When Michele Norris decided to write a book about race in America, the co-host of National Public Radio's "All Things Considered" was surprised to learn that her family's own long-buried stories were as much a part of that history as anything you'd find in a textbook. From her father's shooting by police in Birmingham, Ala., just weeks after his discharge from service in World War II to her maternal grandmother's peddling pancake mix across the Upper Midwest in an Aunt Jemima costume, Norris' book, "The Grace of Silence: A Memoir," explores not only the complexity of race in America but also how her childhood in Minneapolis contributed to that history.
QIn your introduction, you write that even though the buzz surrounding Obama's historic election was about a "post-racial America," your research made you convinced that "we weren't so much talking about race as talking around it." Why?
AWhen people talk to each other about race, particularly outside the people in their closest comfort zone, they are often very careful because it's a subject that is fraught with pain and drama. People are so often worried about saying the wrong thing, about being insensitive or being labeled racists. There are studies that show by the time kids are 8 years old they get a very clear message that race is a risky thing to talk about. So if that's the lesson they pick up at 8, imagine what they pick up at 38 or 68 or 88, when you are from the generation that lived through the turmoil of segregation and the move toward integration.
QYour family was the first African-American family to move into your neighborhood in south Minneapolis. What do you remember of that experience?
A Growing up, I was shielded from what happened. What I remember was a wonderfully integrated community where we had friends from all across the color line. What I experienced in south Minneapolis was distinctly at odds with what I saw on the television regarding integration. It just seemed so easy when I looked around my neighborhood. I didn't realize it was anything but easy for my parents. When they first moved in, every family whose property line touched ours moved out.
Q What's your perspective on that experience now?
A I don't know how much thought they gave this, but my parents gave us a very hopeful message. They saw a different way of being for themselves and they saw America moving toward a different way of being.
But I knew when we went to Birmingham that there were rules of who went where. What I didn't understand was that in my father's youth [in Alabama], you had to plan your trip downtown. You had to take food with you because you might not be able to eat in a restaurant.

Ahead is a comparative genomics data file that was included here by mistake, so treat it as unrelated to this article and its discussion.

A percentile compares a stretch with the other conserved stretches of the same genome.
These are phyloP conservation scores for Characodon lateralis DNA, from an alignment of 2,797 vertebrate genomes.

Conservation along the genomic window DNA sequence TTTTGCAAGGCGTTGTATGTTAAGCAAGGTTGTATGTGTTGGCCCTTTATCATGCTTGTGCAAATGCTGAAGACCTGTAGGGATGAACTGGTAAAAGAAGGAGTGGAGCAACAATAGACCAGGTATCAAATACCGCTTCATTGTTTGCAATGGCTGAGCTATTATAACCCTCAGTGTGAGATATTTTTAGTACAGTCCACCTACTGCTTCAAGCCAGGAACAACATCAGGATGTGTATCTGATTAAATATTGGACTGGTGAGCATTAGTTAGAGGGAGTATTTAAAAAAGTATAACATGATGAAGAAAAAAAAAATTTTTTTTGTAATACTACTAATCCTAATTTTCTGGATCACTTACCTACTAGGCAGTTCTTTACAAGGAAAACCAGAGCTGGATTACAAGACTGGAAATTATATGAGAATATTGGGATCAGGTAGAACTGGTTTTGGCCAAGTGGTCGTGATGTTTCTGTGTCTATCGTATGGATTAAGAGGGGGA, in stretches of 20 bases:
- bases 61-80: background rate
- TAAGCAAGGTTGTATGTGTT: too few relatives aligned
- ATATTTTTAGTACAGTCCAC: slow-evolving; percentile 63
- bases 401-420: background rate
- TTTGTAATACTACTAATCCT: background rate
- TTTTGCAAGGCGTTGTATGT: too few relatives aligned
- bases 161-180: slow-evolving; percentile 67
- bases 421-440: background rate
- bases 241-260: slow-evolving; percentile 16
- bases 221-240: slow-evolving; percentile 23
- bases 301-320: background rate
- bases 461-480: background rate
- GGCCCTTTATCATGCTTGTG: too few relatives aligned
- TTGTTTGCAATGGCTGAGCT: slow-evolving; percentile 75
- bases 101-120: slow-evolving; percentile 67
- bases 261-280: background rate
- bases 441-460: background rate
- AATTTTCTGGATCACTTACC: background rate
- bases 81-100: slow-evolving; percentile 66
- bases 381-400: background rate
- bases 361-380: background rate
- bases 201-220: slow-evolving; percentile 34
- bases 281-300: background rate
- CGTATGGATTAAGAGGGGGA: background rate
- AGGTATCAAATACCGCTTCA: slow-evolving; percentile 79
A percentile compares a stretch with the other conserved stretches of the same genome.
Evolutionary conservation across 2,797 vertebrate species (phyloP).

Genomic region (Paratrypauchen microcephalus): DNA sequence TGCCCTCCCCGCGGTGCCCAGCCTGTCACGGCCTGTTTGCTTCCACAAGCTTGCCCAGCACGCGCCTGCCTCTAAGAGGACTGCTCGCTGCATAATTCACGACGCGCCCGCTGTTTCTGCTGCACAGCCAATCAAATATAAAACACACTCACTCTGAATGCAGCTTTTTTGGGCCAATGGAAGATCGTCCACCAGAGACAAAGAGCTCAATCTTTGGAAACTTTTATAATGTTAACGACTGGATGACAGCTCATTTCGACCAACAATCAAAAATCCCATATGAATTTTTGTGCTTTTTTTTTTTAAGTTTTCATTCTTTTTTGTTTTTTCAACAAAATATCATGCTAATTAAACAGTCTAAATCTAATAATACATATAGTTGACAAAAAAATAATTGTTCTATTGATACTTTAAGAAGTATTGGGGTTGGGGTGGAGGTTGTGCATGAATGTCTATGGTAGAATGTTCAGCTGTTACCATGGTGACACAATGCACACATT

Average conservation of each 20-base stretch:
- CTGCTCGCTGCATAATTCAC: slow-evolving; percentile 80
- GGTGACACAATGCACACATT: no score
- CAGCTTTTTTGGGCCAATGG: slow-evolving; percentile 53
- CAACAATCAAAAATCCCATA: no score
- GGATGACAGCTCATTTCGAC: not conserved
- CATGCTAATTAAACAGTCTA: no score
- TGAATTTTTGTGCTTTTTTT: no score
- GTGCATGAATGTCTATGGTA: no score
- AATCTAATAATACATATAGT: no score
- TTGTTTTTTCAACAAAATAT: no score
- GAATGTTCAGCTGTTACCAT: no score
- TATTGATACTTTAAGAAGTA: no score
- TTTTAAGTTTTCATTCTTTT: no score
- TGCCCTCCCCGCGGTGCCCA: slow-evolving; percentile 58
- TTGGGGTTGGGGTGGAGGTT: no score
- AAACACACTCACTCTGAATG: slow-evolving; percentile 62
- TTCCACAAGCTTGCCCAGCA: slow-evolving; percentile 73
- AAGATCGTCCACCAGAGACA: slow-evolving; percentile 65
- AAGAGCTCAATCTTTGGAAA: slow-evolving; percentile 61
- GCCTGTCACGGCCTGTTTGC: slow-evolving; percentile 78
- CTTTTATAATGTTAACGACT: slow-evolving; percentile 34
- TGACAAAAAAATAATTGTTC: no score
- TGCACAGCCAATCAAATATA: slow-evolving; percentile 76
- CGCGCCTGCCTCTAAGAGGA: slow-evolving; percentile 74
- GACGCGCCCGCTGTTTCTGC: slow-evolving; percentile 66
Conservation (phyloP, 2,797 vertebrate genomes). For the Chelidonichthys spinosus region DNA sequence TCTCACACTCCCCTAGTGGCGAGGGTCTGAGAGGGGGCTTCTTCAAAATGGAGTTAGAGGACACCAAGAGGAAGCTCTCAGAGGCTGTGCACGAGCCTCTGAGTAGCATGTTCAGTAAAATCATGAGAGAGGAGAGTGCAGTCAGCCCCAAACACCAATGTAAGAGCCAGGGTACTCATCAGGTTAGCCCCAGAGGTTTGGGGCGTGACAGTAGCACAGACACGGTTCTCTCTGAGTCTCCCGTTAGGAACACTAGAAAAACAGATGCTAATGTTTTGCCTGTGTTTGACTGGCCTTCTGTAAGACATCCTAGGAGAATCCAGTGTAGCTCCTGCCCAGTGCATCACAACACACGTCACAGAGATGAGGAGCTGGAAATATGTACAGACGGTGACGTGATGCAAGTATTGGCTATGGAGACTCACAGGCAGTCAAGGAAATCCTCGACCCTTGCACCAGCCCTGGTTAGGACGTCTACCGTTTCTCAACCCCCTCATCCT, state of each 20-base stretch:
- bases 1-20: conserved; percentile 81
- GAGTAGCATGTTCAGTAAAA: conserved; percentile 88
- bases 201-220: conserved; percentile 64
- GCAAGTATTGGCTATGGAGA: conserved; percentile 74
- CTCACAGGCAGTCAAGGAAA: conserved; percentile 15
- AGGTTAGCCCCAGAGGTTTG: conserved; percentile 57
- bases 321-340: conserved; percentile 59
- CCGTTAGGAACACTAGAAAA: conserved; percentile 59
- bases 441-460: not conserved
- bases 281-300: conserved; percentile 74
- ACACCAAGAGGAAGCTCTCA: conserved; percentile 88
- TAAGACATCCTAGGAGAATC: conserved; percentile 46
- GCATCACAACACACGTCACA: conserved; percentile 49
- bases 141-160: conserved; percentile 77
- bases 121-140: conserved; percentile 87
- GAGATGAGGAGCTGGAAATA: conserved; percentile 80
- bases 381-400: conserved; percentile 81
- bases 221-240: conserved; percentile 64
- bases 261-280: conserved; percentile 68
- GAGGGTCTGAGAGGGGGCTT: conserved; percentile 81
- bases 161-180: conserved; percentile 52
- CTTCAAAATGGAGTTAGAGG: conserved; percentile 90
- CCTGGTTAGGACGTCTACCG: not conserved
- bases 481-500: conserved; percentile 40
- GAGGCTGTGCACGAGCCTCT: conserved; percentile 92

Q This is a deeply personal book. Was it hard to write about your parents and your family?
A It was very hard. It's hard to write about the people who raised you and learn things about them that you didn't know. It's hard to recognize that they carry within them deep, deep, deep pain that they shielded me from.
I think the core issue of this book is the question: How well do you know the people who raised you? Families, for all kinds of reasons, choose not to dwell on pain in their past and don't pass on the full story about those experiences. But at some point you are ready to know the full story and sometimes it's too late because they are already gone.
Q You have the unique perspective of understanding race in America through the lenses of the Upper Midwest and the Deep South. How do you think those perspectives differ?
A In the South they are more open about talking about race. My father sent me to Birmingham every summer. I think he wanted me to see where he came from. But I think he also wanted me to see another way of being because I grew up in a place where integration was so easy. Maybe he sent me there so that I could have a different set of experiences to draw on later.
Q Aside from the revelations about your family, was there anything about America or American history and their relationship to race that surprised you?
A One of the things I hope people understand when reading this book is that I tried to stretch across the color line. When we talk about race in America, we so often say it pertains to people of color. That's a skewed view. White America is kind of left on the sidelines, and it's their history and story, too.
One of the little epiphanies I had was I tried to understand the police officers involved in the shooting. I realized their lives were so similar to my father's and grandfather's lives. Their houses looked the same. They tended to be country folks who moved to the city to take advantage of job opportunities. They moved along the same corridors, just on opposite sides of the color line. If the color line were not so high and impenetrable, they might have looked across it and seen something of themselves.
Elizabeth Foy Larsen is a writer who lives in Minneapolis.